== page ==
at least one of the first solid body or the reference solid body comprises at least two sets so as to define at least two straight lines having a direction u and v joining two pairs of sources (Smi, Sfj);
the optical device has means to compute parameters for the orientation of the referential system Rm with respect to the referential system Rf from the co-ordinates of the vectors u and v determined both in the referential system Rm and in the referential system Rf.
The determining of the orientation of the first solid body with respect to the referential system Rf requires the measurement of the orientation of at least two distinct directions as in the patent application No. 2 683 036 referred to. However, according to the invention, each of the directions is fixed neither in the referential system Rf nor in the referential system Rm. Each of the directions is that of a straight line measured both in the referential system Rm and in the referential system Rf.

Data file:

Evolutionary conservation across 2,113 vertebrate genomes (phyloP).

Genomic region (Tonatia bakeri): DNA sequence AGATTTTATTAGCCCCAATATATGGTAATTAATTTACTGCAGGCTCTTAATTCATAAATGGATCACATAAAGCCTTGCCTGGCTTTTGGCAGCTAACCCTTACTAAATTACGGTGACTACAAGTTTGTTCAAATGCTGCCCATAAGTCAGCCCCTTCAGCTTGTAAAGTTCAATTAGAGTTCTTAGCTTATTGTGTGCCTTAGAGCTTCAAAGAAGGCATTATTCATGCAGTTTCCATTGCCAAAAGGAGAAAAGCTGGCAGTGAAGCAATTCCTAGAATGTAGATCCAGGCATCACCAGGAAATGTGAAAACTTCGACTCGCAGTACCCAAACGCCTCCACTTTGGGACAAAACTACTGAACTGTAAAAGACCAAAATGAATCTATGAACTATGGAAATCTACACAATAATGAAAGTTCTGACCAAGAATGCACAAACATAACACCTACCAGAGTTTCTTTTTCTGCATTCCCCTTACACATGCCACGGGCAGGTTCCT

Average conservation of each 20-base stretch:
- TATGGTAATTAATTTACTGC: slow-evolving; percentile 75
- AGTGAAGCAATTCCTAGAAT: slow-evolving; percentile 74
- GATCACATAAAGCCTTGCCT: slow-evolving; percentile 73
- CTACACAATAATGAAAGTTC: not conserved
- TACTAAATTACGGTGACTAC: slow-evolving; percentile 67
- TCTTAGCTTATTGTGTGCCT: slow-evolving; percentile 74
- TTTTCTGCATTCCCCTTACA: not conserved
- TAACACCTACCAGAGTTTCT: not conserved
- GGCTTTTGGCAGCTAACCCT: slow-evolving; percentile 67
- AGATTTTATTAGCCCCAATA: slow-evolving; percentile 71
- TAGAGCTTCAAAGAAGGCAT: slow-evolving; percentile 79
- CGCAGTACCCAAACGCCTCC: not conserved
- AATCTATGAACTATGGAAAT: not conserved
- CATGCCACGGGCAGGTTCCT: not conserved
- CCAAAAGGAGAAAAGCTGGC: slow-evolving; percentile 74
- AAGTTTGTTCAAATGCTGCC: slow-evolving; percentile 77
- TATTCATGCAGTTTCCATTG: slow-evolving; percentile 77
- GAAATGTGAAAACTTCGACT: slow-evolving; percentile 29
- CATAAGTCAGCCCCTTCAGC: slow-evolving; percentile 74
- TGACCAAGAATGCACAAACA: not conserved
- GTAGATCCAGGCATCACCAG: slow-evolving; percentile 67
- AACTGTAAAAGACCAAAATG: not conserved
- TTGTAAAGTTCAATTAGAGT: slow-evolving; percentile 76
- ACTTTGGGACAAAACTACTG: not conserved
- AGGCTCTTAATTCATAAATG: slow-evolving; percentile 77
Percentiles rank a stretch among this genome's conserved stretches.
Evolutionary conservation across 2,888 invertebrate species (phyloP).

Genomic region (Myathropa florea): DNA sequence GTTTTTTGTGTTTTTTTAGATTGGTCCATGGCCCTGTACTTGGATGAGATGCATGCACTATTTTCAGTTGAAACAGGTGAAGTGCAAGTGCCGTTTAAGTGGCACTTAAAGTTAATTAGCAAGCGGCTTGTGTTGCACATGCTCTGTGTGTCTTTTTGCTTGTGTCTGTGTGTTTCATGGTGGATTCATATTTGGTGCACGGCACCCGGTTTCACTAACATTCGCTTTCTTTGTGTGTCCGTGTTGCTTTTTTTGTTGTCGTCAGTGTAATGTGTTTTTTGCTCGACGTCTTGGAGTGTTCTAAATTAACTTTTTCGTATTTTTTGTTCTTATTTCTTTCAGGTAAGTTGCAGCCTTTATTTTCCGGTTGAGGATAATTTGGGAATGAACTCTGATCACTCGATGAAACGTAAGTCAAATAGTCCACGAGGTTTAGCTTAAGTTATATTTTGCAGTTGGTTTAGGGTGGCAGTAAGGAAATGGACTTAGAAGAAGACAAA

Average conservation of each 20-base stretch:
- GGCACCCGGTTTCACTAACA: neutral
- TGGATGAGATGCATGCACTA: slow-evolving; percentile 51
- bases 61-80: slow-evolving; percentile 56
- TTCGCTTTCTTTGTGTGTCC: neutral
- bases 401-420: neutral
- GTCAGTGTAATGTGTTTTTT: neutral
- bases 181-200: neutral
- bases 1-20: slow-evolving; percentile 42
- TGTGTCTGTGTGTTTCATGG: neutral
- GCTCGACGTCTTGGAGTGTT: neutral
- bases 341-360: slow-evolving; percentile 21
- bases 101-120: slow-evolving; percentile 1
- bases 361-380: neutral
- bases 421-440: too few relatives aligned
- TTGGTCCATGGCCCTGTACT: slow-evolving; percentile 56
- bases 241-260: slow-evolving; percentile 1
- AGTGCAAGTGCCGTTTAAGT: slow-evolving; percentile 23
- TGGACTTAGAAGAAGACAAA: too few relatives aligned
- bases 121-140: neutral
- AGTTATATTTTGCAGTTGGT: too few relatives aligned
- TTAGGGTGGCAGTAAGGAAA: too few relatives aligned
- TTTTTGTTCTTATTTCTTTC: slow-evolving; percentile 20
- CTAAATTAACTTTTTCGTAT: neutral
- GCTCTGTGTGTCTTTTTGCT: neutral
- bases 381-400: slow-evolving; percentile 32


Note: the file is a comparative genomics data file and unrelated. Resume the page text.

The knowledge of the orientation of at least two distinct straight lines in each of the referential systems gives, by computation, the three parameters of orientation of the first solid body with respect to the referential system Rf.
It may be noted that a major difference with the prior art lies in the light sources which are no longer collimated but omnidirectional. Thus, an entire range of directions of optical radiation emitted by a source Smi is likely to be detected by a detector Cfj and reciprocally by a source Sfj with respect to a detector Cmi, during the change in orientation of the first solid body with respect to the reference solid body.